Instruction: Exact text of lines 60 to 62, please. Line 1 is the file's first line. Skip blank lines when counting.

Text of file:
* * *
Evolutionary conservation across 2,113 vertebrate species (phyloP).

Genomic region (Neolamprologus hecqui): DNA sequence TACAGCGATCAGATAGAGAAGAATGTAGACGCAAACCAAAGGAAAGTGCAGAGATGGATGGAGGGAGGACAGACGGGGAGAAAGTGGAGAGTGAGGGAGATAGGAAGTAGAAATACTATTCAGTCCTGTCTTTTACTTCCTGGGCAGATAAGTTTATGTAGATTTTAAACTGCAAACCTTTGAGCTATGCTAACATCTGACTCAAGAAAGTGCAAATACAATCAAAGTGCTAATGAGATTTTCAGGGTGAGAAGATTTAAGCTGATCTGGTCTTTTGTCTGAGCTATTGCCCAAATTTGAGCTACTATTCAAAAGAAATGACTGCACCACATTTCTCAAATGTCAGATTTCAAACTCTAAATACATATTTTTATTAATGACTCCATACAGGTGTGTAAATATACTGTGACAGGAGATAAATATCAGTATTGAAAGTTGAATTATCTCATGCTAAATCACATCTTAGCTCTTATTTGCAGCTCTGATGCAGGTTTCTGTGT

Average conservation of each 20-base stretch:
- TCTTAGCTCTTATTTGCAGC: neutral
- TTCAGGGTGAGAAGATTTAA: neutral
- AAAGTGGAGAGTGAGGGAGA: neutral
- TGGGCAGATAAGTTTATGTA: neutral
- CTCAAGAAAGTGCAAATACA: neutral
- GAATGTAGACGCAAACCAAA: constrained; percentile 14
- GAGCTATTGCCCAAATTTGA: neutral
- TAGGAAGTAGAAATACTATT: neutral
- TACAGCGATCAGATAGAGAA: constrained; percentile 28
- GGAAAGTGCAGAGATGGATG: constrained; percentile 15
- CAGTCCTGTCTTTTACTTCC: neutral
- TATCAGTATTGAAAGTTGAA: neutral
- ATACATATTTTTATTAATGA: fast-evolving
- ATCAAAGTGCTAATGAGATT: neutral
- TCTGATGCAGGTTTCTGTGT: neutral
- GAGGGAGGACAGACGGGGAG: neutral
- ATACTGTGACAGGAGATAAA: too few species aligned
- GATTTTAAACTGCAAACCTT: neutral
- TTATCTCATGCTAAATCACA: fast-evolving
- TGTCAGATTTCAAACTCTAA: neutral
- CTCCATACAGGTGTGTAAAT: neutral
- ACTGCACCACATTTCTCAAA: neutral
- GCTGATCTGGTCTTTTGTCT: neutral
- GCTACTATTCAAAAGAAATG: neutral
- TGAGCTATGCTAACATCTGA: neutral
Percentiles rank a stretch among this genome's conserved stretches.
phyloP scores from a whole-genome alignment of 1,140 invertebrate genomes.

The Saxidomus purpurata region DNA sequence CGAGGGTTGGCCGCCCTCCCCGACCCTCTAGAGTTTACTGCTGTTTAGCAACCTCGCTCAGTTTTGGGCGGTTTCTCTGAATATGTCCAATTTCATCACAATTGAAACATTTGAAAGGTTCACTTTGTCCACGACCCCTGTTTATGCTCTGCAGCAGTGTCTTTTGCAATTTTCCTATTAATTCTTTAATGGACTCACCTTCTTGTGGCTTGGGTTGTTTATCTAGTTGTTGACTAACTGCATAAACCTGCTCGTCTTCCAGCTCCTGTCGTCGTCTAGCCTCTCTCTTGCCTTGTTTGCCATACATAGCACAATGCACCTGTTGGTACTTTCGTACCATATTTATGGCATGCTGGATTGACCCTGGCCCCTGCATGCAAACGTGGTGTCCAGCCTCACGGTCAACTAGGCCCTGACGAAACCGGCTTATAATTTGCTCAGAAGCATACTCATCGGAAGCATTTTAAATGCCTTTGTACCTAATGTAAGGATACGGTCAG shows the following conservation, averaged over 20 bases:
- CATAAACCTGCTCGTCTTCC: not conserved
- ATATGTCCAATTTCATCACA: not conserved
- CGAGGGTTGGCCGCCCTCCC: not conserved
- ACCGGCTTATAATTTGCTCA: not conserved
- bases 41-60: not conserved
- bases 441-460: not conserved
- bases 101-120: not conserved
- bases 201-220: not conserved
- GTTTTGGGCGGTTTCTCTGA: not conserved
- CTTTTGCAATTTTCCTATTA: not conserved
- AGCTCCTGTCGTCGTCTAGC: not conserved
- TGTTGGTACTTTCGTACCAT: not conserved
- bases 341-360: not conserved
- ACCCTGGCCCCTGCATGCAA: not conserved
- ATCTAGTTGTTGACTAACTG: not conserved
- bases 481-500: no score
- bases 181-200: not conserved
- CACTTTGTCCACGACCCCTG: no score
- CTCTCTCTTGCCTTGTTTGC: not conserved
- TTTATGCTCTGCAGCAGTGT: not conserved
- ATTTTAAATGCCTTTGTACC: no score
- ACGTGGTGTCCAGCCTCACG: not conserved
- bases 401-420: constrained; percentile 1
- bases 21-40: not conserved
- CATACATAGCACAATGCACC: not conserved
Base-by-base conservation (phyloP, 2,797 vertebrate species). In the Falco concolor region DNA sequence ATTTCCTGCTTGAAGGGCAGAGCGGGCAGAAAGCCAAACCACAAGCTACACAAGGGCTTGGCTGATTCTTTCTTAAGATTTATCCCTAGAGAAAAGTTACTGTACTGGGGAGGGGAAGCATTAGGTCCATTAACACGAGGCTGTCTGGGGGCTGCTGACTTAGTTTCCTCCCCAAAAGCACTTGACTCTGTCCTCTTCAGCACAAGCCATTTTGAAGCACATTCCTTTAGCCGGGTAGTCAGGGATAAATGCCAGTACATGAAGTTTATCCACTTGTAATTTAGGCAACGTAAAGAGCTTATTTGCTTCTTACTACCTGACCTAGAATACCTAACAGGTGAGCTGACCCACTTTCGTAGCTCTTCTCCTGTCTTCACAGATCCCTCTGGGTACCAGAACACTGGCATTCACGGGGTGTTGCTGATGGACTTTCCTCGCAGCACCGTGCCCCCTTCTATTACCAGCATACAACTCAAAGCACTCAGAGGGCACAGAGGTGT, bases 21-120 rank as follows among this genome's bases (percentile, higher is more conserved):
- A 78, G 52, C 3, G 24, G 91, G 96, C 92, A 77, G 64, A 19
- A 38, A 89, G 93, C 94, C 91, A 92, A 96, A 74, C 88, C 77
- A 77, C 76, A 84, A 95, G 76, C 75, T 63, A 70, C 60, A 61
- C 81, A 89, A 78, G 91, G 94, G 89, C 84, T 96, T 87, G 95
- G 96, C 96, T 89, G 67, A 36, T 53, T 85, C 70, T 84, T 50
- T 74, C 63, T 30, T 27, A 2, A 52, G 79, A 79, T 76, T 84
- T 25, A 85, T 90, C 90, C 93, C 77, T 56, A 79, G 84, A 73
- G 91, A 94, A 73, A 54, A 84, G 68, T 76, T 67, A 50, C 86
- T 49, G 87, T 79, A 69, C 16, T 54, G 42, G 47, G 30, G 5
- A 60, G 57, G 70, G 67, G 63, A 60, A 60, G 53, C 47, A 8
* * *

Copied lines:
- A 77, C 76, A 84, A 95, G 76, C 75, T 63, A 70, C 60, A 61
- C 81, A 89, A 78, G 91, G 94, G 89, C 84, T 96, T 87, G 95
- G 96, C 96, T 89, G 67, A 36, T 53, T 85, C 70, T 84, T 50